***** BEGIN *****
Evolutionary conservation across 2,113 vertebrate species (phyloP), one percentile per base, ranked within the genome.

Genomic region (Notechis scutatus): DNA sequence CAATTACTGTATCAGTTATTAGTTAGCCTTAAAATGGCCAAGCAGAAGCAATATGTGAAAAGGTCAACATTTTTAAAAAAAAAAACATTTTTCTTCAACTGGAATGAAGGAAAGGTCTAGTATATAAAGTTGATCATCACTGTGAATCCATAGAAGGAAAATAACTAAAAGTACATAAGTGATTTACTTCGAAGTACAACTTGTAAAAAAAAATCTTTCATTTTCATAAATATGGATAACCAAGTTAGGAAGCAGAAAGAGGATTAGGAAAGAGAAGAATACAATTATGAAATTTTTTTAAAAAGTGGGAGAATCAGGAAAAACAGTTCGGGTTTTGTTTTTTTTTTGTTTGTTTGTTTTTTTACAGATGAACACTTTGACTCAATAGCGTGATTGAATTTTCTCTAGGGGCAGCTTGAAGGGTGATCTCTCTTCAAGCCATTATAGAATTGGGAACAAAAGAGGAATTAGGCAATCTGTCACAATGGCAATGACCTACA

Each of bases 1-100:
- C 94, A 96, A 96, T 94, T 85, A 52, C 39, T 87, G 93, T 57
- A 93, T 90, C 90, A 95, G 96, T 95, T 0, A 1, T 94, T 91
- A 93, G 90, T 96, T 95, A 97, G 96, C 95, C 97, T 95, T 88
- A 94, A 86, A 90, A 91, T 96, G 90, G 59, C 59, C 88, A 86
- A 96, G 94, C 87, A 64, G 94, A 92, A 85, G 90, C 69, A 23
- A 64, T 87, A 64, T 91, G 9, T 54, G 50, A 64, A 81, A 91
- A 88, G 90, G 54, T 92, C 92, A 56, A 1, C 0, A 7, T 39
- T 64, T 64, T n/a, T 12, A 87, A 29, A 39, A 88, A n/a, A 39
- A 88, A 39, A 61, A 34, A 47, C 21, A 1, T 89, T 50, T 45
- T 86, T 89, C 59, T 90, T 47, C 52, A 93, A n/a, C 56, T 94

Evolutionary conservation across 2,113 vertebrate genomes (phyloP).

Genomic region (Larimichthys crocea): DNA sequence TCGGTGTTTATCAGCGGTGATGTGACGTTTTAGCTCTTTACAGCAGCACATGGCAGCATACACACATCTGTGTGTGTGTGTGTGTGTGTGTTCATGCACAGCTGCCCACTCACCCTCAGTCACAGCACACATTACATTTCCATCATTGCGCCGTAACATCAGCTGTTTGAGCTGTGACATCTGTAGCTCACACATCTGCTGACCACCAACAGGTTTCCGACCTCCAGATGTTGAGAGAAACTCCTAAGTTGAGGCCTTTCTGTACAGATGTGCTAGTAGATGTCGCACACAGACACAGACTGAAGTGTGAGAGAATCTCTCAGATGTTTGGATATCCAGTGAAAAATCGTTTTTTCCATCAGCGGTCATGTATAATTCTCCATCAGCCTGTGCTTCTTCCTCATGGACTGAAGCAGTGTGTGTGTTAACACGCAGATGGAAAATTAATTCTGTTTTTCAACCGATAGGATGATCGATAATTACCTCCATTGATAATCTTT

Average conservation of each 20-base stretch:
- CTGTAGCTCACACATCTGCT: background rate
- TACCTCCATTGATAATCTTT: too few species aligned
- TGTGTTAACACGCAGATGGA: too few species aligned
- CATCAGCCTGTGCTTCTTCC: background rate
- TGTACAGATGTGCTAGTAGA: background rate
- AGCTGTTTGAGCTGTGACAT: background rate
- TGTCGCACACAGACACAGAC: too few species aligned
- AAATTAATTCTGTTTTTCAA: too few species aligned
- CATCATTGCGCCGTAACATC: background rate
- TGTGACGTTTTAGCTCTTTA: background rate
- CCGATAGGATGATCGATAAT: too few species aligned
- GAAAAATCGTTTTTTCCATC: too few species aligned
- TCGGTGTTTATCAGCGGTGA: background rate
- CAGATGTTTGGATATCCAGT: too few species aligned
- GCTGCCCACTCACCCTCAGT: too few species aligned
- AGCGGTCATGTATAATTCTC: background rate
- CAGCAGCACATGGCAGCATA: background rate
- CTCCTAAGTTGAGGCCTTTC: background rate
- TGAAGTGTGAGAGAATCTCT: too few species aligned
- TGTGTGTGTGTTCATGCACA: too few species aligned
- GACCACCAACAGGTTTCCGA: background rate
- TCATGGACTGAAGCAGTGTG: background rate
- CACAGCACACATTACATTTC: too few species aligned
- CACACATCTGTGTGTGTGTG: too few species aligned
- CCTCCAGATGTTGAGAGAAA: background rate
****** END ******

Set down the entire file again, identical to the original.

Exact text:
Evolutionary conservation across 2,113 vertebrate species (phyloP), one percentile per base, ranked within the genome.

Genomic region (Notechis scutatus): DNA sequence CAATTACTGTATCAGTTATTAGTTAGCCTTAAAATGGCCAAGCAGAAGCAATATGTGAAAAGGTCAACATTTTTAAAAAAAAAAACATTTTTCTTCAACTGGAATGAAGGAAAGGTCTAGTATATAAAGTTGATCATCACTGTGAATCCATAGAAGGAAAATAACTAAAAGTACATAAGTGATTTACTTCGAAGTACAACTTGTAAAAAAAAATCTTTCATTTTCATAAATATGGATAACCAAGTTAGGAAGCAGAAAGAGGATTAGGAAAGAGAAGAATACAATTATGAAATTTTTTTAAAAAGTGGGAGAATCAGGAAAAACAGTTCGGGTTTTGTTTTTTTTTTGTTTGTTTGTTTTTTTACAGATGAACACTTTGACTCAATAGCGTGATTGAATTTTCTCTAGGGGCAGCTTGAAGGGTGATCTCTCTTCAAGCCATTATAGAATTGGGAACAAAAGAGGAATTAGGCAATCTGTCACAATGGCAATGACCTACA

Each of bases 1-100:
- C 94, A 96, A 96, T 94, T 85, A 52, C 39, T 87, G 93, T 57
- A 93, T 90, C 90, A 95, G 96, T 95, T 0, A 1, T 94, T 91
- A 93, G 90, T 96, T 95, A 97, G 96, C 95, C 97, T 95, T 88
- A 94, A 86, A 90, A 91, T 96, G 90, G 59, C 59, C 88, A 86
- A 96, G 94, C 87, A 64, G 94, A 92, A 85, G 90, C 69, A 23
- A 64, T 87, A 64, T 91, G 9, T 54, G 50, A 64, A 81, A 91
- A 88, G 90, G 54, T 92, C 92, A 56, A 1, C 0, A 7, T 39
- T 64, T 64, T n/a, T 12, A 87, A 29, A 39, A 88, A n/a, A 39
- A 88, A 39, A 61, A 34, A 47, C 21, A 1, T 89, T 50, T 45
- T 86, T 89, C 59, T 90, T 47, C 52, A 93, A n/a, C 56, T 94

Evolutionary conservation across 2,113 vertebrate genomes (phyloP).

Genomic region (Larimichthys crocea): DNA sequence TCGGTGTTTATCAGCGGTGATGTGACGTTTTAGCTCTTTACAGCAGCACATGGCAGCATACACACATCTGTGTGTGTGTGTGTGTGTGTGTTCATGCACAGCTGCCCACTCACCCTCAGTCACAGCACACATTACATTTCCATCATTGCGCCGTAACATCAGCTGTTTGAGCTGTGACATCTGTAGCTCACACATCTGCTGACCACCAACAGGTTTCCGACCTCCAGATGTTGAGAGAAACTCCTAAGTTGAGGCCTTTCTGTACAGATGTGCTAGTAGATGTCGCACACAGACACAGACTGAAGTGTGAGAGAATCTCTCAGATGTTTGGATATCCAGTGAAAAATCGTTTTTTCCATCAGCGGTCATGTATAATTCTCCATCAGCCTGTGCTTCTTCCTCATGGACTGAAGCAGTGTGTGTGTTAACACGCAGATGGAAAATTAATTCTGTTTTTCAACCGATAGGATGATCGATAATTACCTCCATTGATAATCTTT

Average conservation of each 20-base stretch:
- CTGTAGCTCACACATCTGCT: background rate
- TACCTCCATTGATAATCTTT: too few species aligned
- TGTGTTAACACGCAGATGGA: too few species aligned
- CATCAGCCTGTGCTTCTTCC: background rate
- TGTACAGATGTGCTAGTAGA: background rate
- AGCTGTTTGAGCTGTGACAT: background rate
- TGTCGCACACAGACACAGAC: too few species aligned
- AAATTAATTCTGTTTTTCAA: too few species aligned
- CATCATTGCGCCGTAACATC: background rate
- TGTGACGTTTTAGCTCTTTA: background rate
- CCGATAGGATGATCGATAAT: too few species aligned
- GAAAAATCGTTTTTTCCATC: too few species aligned
- TCGGTGTTTATCAGCGGTGA: background rate
- CAGATGTTTGGATATCCAGT: too few species aligned
- GCTGCCCACTCACCCTCAGT: too few species aligned
- AGCGGTCATGTATAATTCTC: background rate
- CAGCAGCACATGGCAGCATA: background rate
- CTCCTAAGTTGAGGCCTTTC: background rate
- TGAAGTGTGAGAGAATCTCT: too few species aligned
- TGTGTGTGTGTTCATGCACA: too few species aligned
- GACCACCAACAGGTTTCCGA: background rate
- TCATGGACTGAAGCAGTGTG: background rate
- CACAGCACACATTACATTTC: too few species aligned
- CACACATCTGTGTGTGTGTG: too few species aligned
- CCTCCAGATGTTGAGAGAAA: background rate